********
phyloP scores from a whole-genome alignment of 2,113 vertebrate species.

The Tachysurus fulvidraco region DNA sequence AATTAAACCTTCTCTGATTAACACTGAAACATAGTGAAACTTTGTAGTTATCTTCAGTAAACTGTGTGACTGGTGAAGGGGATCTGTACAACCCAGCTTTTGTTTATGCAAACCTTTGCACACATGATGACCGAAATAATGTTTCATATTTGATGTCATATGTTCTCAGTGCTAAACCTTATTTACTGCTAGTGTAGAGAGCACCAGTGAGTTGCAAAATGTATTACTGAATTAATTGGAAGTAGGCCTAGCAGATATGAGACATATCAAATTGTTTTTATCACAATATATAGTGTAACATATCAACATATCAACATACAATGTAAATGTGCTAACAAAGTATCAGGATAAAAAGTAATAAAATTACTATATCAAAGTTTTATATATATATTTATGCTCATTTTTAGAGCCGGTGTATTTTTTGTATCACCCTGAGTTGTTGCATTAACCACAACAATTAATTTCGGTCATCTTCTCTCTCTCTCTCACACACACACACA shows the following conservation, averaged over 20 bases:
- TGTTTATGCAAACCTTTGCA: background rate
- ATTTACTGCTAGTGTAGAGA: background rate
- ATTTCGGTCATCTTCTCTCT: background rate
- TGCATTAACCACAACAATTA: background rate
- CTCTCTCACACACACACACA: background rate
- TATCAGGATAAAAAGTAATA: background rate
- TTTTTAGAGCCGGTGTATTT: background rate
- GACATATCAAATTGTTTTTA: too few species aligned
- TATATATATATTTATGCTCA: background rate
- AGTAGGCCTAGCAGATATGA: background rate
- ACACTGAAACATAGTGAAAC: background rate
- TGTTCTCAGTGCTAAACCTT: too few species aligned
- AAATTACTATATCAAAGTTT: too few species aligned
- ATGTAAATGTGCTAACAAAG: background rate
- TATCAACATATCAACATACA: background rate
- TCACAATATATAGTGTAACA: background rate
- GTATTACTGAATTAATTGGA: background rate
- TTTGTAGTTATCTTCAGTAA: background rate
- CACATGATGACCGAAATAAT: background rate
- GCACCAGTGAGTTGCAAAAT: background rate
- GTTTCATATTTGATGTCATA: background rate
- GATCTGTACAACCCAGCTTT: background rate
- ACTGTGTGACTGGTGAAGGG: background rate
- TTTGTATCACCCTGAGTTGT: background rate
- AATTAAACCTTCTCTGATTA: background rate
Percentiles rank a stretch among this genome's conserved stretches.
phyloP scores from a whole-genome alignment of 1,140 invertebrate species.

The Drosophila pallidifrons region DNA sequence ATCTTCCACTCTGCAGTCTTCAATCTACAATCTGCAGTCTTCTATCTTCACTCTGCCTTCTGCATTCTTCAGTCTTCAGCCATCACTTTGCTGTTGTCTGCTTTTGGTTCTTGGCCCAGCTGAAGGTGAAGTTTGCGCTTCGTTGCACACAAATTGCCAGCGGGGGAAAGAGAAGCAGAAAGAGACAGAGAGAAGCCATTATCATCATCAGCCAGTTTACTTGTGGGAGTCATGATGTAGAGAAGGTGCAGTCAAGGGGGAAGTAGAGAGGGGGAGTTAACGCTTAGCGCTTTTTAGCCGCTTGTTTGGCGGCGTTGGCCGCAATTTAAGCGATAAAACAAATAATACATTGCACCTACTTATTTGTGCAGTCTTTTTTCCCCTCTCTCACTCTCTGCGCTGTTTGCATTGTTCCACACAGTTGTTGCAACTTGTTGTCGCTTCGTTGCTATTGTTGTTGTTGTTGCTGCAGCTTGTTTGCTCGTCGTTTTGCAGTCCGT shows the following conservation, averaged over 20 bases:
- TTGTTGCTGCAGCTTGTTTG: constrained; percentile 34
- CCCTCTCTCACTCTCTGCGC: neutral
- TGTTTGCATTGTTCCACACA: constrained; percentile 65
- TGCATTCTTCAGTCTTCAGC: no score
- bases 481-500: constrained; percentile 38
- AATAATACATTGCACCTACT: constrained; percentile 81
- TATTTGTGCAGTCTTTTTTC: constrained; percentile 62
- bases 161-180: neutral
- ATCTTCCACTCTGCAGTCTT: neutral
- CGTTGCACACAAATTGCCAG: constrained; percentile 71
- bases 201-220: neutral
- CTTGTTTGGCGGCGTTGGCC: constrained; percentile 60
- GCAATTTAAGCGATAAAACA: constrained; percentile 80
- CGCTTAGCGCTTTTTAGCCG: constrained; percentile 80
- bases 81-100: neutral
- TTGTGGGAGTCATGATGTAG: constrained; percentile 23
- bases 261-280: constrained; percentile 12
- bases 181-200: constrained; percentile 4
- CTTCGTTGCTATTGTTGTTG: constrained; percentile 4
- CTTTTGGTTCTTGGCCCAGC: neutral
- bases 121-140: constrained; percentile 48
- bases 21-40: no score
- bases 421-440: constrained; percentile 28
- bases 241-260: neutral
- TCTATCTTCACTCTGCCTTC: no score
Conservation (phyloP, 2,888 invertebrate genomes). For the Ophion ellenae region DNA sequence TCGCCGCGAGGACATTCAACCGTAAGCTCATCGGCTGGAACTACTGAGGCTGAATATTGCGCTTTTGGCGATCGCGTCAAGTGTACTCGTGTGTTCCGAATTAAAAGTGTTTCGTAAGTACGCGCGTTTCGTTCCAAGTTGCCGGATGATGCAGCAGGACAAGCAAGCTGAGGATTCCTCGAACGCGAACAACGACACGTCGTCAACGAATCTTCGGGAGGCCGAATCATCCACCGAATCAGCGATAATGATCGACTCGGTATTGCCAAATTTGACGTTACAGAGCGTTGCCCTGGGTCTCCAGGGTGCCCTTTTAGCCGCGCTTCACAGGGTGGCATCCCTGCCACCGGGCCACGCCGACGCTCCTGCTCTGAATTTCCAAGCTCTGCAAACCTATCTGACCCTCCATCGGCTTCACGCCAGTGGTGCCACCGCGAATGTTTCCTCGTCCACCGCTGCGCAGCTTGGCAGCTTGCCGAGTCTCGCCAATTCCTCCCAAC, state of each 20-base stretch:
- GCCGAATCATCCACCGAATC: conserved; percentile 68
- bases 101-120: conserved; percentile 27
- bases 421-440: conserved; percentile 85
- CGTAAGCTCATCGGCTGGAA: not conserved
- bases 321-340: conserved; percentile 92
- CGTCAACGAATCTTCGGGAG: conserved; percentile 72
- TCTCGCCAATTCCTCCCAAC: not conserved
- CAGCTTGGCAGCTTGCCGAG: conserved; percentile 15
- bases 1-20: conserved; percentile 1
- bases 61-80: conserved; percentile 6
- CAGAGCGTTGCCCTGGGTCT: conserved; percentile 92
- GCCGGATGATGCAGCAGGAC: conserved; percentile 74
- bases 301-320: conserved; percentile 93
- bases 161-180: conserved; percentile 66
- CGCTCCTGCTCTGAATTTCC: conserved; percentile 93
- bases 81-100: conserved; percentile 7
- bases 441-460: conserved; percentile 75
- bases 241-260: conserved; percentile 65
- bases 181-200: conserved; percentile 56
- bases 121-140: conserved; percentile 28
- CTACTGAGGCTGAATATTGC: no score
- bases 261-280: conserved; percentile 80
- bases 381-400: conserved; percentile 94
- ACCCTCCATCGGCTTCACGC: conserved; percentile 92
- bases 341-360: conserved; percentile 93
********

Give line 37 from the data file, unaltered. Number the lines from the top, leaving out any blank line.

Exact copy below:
- TATTTGTGCAGTCTTTTTTC: constrained; percentile 62